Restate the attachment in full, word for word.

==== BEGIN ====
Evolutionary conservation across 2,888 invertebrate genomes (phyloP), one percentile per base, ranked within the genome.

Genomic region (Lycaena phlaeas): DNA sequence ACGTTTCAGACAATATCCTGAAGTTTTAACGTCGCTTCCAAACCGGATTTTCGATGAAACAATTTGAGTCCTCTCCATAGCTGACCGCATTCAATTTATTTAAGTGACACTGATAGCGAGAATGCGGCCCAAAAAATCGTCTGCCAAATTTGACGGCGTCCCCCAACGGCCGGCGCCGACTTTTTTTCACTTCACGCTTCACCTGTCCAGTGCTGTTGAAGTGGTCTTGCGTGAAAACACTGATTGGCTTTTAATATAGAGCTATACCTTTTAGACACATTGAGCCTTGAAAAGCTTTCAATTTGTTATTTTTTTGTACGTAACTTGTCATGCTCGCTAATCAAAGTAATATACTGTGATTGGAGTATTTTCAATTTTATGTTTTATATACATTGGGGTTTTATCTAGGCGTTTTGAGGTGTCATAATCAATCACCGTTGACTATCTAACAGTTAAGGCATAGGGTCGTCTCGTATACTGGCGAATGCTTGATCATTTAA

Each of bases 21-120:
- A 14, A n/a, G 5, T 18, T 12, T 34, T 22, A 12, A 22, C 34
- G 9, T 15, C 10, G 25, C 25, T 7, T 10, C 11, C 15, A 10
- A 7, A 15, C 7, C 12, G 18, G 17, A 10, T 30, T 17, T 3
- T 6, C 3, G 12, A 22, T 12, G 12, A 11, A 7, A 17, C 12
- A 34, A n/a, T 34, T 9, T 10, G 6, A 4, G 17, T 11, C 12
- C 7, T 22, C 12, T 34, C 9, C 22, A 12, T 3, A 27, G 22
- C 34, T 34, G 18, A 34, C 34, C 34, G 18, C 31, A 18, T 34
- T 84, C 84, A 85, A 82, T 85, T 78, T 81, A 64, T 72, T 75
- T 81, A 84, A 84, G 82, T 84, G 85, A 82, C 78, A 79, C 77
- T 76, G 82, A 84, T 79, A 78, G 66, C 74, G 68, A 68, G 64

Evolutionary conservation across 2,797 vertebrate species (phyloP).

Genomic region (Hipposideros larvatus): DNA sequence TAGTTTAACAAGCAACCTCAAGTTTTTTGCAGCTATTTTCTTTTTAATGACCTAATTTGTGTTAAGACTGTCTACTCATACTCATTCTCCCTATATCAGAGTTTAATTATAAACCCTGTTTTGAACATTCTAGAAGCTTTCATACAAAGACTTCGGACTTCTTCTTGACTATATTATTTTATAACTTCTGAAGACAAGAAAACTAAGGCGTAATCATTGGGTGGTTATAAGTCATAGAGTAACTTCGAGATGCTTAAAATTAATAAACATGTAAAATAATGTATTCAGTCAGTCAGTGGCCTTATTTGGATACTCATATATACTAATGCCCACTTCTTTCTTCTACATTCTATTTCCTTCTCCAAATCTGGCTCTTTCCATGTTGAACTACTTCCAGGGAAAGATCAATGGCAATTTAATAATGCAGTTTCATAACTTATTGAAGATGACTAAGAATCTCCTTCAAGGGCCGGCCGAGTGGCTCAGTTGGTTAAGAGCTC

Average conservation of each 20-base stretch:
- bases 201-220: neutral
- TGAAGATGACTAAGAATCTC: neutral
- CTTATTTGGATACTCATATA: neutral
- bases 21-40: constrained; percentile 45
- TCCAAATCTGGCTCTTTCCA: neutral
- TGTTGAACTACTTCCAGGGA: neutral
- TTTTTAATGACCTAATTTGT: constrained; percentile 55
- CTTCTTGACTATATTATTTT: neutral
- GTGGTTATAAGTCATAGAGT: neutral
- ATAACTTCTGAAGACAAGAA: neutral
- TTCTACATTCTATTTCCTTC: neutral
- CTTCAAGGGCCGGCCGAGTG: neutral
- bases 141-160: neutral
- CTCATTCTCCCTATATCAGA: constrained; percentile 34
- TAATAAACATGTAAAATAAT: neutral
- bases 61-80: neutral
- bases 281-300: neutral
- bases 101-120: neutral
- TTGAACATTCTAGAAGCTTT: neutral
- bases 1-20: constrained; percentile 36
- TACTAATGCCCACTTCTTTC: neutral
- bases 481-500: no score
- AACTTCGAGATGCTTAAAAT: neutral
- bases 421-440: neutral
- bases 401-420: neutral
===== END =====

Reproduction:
Evolutionary conservation across 2,888 invertebrate genomes (phyloP), one percentile per base, ranked within the genome.

Genomic region (Lycaena phlaeas): DNA sequence ACGTTTCAGACAATATCCTGAAGTTTTAACGTCGCTTCCAAACCGGATTTTCGATGAAACAATTTGAGTCCTCTCCATAGCTGACCGCATTCAATTTATTTAAGTGACACTGATAGCGAGAATGCGGCCCAAAAAATCGTCTGCCAAATTTGACGGCGTCCCCCAACGGCCGGCGCCGACTTTTTTTCACTTCACGCTTCACCTGTCCAGTGCTGTTGAAGTGGTCTTGCGTGAAAACACTGATTGGCTTTTAATATAGAGCTATACCTTTTAGACACATTGAGCCTTGAAAAGCTTTCAATTTGTTATTTTTTTGTACGTAACTTGTCATGCTCGCTAATCAAAGTAATATACTGTGATTGGAGTATTTTCAATTTTATGTTTTATATACATTGGGGTTTTATCTAGGCGTTTTGAGGTGTCATAATCAATCACCGTTGACTATCTAACAGTTAAGGCATAGGGTCGTCTCGTATACTGGCGAATGCTTGATCATTTAA

Each of bases 21-120:
- A 14, A n/a, G 5, T 18, T 12, T 34, T 22, A 12, A 22, C 34
- G 9, T 15, C 10, G 25, C 25, T 7, T 10, C 11, C 15, A 10
- A 7, A 15, C 7, C 12, G 18, G 17, A 10, T 30, T 17, T 3
- T 6, C 3, G 12, A 22, T 12, G 12, A 11, A 7, A 17, C 12
- A 34, A n/a, T 34, T 9, T 10, G 6, A 4, G 17, T 11, C 12
- C 7, T 22, C 12, T 34, C 9, C 22, A 12, T 3, A 27, G 22
- C 34, T 34, G 18, A 34, C 34, C 34, G 18, C 31, A 18, T 34
- T 84, C 84, A 85, A 82, T 85, T 78, T 81, A 64, T 72, T 75
- T 81, A 84, A 84, G 82, T 84, G 85, A 82, C 78, A 79, C 77
- T 76, G 82, A 84, T 79, A 78, G 66, C 74, G 68, A 68, G 64

Evolutionary conservation across 2,797 vertebrate species (phyloP).

Genomic region (Hipposideros larvatus): DNA sequence TAGTTTAACAAGCAACCTCAAGTTTTTTGCAGCTATTTTCTTTTTAATGACCTAATTTGTGTTAAGACTGTCTACTCATACTCATTCTCCCTATATCAGAGTTTAATTATAAACCCTGTTTTGAACATTCTAGAAGCTTTCATACAAAGACTTCGGACTTCTTCTTGACTATATTATTTTATAACTTCTGAAGACAAGAAAACTAAGGCGTAATCATTGGGTGGTTATAAGTCATAGAGTAACTTCGAGATGCTTAAAATTAATAAACATGTAAAATAATGTATTCAGTCAGTCAGTGGCCTTATTTGGATACTCATATATACTAATGCCCACTTCTTTCTTCTACATTCTATTTCCTTCTCCAAATCTGGCTCTTTCCATGTTGAACTACTTCCAGGGAAAGATCAATGGCAATTTAATAATGCAGTTTCATAACTTATTGAAGATGACTAAGAATCTCCTTCAAGGGCCGGCCGAGTGGCTCAGTTGGTTAAGAGCTC

Average conservation of each 20-base stretch:
- bases 201-220: neutral
- TGAAGATGACTAAGAATCTC: neutral
- CTTATTTGGATACTCATATA: neutral
- bases 21-40: constrained; percentile 45
- TCCAAATCTGGCTCTTTCCA: neutral
- TGTTGAACTACTTCCAGGGA: neutral
- TTTTTAATGACCTAATTTGT: constrained; percentile 55
- CTTCTTGACTATATTATTTT: neutral
- GTGGTTATAAGTCATAGAGT: neutral
- ATAACTTCTGAAGACAAGAA: neutral
- TTCTACATTCTATTTCCTTC: neutral
- CTTCAAGGGCCGGCCGAGTG: neutral
- bases 141-160: neutral
- CTCATTCTCCCTATATCAGA: constrained; percentile 34
- TAATAAACATGTAAAATAAT: neutral
- bases 61-80: neutral
- bases 281-300: neutral
- bases 101-120: neutral
- TTGAACATTCTAGAAGCTTT: neutral
- bases 1-20: constrained; percentile 36
- TACTAATGCCCACTTCTTTC: neutral
- bases 481-500: no score
- AACTTCGAGATGCTTAAAAT: neutral
- bases 421-440: neutral
- bases 401-420: neutral